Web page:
IUP held its 14th annual
Scholastic Book Fair this week.
The book fair was open from 10 a.m. to 4 p.m. Tuesday through Thursday in 101 Stabley.
Education librarian Dr. Kelly Heider oversaw the event and has been doing this program for many years.
“I’ve been doing this program for about 14 years now,” she said. “I’m very passionate about literacy, and studies have shown that
children who have more books in the home read more.”
The book fair had a variety of genres and age and reading level books. There were children’s books, teen reads, gamer books and entertainment books.
There were also other products like posters, pens and school supplies, which, according to Heider, make great stocking stuffers.
The book fair was crowded with people, including professors who stopped by to check out the books.
“I found about it through an email and through the IUP Daily email,” said Dr. Erica Freinzel, criminal justice professor. “I come every year because I have young children at home and I always grab a book or two every time they offer it here.”
“I want to support Scholastic in reading,” English professor Lisa V. Mazey said. “I have children who love to read, and the books will be Christmas presents.
“This is the first time I’ve been here, but I usually go to the book fairs at my children’s schools, too.”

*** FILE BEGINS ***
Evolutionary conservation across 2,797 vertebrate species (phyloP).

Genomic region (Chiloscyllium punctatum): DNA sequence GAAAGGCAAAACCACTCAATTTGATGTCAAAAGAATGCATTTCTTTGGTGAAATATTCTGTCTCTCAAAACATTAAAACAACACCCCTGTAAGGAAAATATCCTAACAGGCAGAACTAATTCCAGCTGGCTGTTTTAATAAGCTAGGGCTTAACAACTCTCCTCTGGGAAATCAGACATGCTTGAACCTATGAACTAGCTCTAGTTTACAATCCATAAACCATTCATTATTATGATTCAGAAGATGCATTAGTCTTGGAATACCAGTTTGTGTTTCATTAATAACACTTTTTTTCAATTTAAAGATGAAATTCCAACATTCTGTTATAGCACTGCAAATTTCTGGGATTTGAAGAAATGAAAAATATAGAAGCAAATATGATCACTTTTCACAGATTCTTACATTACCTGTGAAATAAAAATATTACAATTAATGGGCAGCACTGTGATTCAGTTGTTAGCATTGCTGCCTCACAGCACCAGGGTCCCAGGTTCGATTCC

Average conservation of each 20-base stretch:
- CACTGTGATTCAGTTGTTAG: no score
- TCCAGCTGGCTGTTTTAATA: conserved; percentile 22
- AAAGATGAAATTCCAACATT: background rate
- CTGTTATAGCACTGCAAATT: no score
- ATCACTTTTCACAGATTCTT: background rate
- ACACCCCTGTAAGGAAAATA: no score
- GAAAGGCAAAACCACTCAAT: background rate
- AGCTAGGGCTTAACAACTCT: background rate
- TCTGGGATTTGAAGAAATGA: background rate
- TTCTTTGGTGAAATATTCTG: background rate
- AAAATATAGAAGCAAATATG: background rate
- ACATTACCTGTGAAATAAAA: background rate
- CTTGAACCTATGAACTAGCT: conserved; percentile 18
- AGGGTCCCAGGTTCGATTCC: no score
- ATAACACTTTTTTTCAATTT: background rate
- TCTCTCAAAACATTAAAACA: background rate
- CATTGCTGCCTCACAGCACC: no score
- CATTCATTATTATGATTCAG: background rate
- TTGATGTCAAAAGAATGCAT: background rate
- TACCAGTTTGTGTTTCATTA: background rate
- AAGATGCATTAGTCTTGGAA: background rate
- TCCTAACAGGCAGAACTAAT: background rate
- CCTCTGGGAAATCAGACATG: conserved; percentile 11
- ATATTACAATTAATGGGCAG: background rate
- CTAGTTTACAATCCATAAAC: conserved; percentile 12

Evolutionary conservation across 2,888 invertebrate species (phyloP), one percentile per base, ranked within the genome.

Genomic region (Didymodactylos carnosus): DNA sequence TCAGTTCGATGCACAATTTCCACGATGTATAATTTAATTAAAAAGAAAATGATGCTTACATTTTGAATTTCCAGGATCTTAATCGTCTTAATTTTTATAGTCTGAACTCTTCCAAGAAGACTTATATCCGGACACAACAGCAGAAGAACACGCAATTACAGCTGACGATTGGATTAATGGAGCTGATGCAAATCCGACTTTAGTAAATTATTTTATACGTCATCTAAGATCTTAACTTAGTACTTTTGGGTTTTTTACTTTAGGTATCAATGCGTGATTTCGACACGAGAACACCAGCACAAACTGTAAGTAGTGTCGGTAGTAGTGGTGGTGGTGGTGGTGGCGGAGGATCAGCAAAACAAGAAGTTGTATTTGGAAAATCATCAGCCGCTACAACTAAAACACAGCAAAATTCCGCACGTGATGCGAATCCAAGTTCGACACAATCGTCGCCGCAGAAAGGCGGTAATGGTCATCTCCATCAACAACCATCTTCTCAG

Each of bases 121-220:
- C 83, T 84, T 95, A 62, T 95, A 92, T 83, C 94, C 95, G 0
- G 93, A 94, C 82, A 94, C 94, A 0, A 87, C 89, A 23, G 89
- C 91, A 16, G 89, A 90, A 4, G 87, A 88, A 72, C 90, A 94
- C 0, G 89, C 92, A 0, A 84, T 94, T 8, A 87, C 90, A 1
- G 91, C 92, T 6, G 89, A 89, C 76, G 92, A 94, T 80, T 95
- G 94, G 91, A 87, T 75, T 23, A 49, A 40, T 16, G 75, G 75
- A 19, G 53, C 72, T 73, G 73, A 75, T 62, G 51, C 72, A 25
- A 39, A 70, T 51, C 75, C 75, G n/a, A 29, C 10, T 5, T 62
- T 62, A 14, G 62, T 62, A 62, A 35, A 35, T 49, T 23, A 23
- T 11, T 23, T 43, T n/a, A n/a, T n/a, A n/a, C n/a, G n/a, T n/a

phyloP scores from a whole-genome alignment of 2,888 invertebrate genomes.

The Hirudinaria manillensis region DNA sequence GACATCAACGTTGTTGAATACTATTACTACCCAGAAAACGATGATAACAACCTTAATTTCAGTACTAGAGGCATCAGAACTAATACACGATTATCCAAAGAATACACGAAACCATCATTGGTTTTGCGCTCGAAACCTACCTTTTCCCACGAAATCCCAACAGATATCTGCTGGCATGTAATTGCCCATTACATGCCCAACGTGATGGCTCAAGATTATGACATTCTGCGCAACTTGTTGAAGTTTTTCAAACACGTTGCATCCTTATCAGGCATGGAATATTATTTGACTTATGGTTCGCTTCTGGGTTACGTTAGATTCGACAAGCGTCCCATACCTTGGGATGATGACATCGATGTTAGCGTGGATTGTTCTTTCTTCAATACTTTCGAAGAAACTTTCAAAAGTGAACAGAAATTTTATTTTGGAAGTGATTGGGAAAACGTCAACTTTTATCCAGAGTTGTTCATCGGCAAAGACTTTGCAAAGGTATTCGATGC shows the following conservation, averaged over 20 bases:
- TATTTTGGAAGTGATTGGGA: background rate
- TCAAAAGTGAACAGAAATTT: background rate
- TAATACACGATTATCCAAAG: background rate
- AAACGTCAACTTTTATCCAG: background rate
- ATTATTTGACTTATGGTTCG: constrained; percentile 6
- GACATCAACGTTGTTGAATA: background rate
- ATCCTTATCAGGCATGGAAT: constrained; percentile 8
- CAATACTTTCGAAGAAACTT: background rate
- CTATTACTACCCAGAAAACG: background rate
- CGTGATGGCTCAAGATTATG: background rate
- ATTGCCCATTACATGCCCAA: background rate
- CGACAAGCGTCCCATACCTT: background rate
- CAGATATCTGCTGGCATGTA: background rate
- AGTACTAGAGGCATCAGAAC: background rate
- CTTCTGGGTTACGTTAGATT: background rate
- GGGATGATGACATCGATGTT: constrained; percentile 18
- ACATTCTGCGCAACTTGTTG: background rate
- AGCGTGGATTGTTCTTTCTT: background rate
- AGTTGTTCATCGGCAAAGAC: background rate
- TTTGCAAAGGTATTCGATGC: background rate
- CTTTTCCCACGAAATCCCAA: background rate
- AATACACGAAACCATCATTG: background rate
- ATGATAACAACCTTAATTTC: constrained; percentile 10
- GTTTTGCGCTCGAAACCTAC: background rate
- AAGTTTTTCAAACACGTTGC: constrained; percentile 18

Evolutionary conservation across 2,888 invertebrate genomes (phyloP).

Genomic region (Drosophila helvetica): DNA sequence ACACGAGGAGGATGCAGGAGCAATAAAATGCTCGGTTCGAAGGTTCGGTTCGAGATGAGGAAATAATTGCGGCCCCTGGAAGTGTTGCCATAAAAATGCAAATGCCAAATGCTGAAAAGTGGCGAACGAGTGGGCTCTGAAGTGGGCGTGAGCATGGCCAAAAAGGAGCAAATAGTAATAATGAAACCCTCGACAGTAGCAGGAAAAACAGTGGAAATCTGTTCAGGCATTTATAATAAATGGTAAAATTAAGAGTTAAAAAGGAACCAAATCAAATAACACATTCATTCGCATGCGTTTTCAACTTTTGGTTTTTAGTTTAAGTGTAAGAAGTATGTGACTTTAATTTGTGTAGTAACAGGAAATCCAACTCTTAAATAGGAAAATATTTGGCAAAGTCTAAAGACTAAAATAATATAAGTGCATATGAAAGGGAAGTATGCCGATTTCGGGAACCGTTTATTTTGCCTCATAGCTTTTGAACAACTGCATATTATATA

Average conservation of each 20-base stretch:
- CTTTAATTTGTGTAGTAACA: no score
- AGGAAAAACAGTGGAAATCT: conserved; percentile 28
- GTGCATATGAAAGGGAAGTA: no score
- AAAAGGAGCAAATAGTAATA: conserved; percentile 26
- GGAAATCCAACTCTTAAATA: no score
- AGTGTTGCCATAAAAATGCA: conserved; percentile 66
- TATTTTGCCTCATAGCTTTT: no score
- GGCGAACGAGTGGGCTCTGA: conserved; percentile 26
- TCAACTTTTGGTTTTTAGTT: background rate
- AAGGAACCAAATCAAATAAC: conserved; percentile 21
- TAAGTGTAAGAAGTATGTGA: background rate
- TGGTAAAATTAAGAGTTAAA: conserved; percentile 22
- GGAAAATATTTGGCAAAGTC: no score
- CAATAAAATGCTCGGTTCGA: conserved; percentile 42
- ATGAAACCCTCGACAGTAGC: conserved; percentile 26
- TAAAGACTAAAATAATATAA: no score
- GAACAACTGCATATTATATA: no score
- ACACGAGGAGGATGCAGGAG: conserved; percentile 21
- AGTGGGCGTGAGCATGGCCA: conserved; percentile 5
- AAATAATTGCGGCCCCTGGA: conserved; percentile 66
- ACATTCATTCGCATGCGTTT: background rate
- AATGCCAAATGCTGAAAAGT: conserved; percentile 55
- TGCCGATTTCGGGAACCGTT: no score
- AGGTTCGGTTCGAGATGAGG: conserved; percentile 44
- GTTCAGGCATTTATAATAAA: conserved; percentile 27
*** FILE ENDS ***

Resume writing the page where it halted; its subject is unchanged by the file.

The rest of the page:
A lot of students were at the event because they heard of it through email, saw signs or knew of it from previous years.
“I work in for the undergraduate wide curriculum committee next door,” Chris Ceary (doctoral student, clinical psychology) said. “I love books, and I wanted to see what was over here.
“I just found about it because of the signs in the library.”
Some were even doing their Christmas shopping for their family members.
“I work upstairs in the dean’s office, and they were talking about it,” Emma Cribbs (nursing, junior) said. “I have younger cousins who love to read, and I came to check out books for Christmas.
“I knew that they were doing the donation book drive, too, so I figured I’d come enjoyand support that too.”
In conjunction with the Scholastic Book Fair, there’s a book drive, Angels Wings, that helps disadvantaged youth.
The Angels Wings program is conjunction with the Indiana Gazette and Indiana County Community Action Program (ICCAP). Disadvantaged families apply to the program and must qualify based on a certain income level.
If they qualify and get approved, then the Indiana Gazette and ICCAP gives the children’s Christmas list to other organizations.
“I add the books to what they have on their list,” Heider said. “They get the Christmas list and on top of that, books from the Scholastic Book Fair.
“The reason I do the fair and the book drive together is because I get free books from the book drive that I donate to the Angels Wings, and people who shop also donate to the Angels Wings program.
“They can grab a tag and donate books for this program. I take 100 children’s names every year, and I get rid of all the Angels Wings program through the Scholastic Book Fair.”
A lot of the education students who are studying to be teachers went to the book fair to get books to start building their libraries.
“There are many picture books that typically range from $4 - $5,” Heider said. “It’s economical, and students can start building their classroom libraries at this event.
“Paper backs usually range from $4 - $10, and hardbacks are usually $10 - $20.”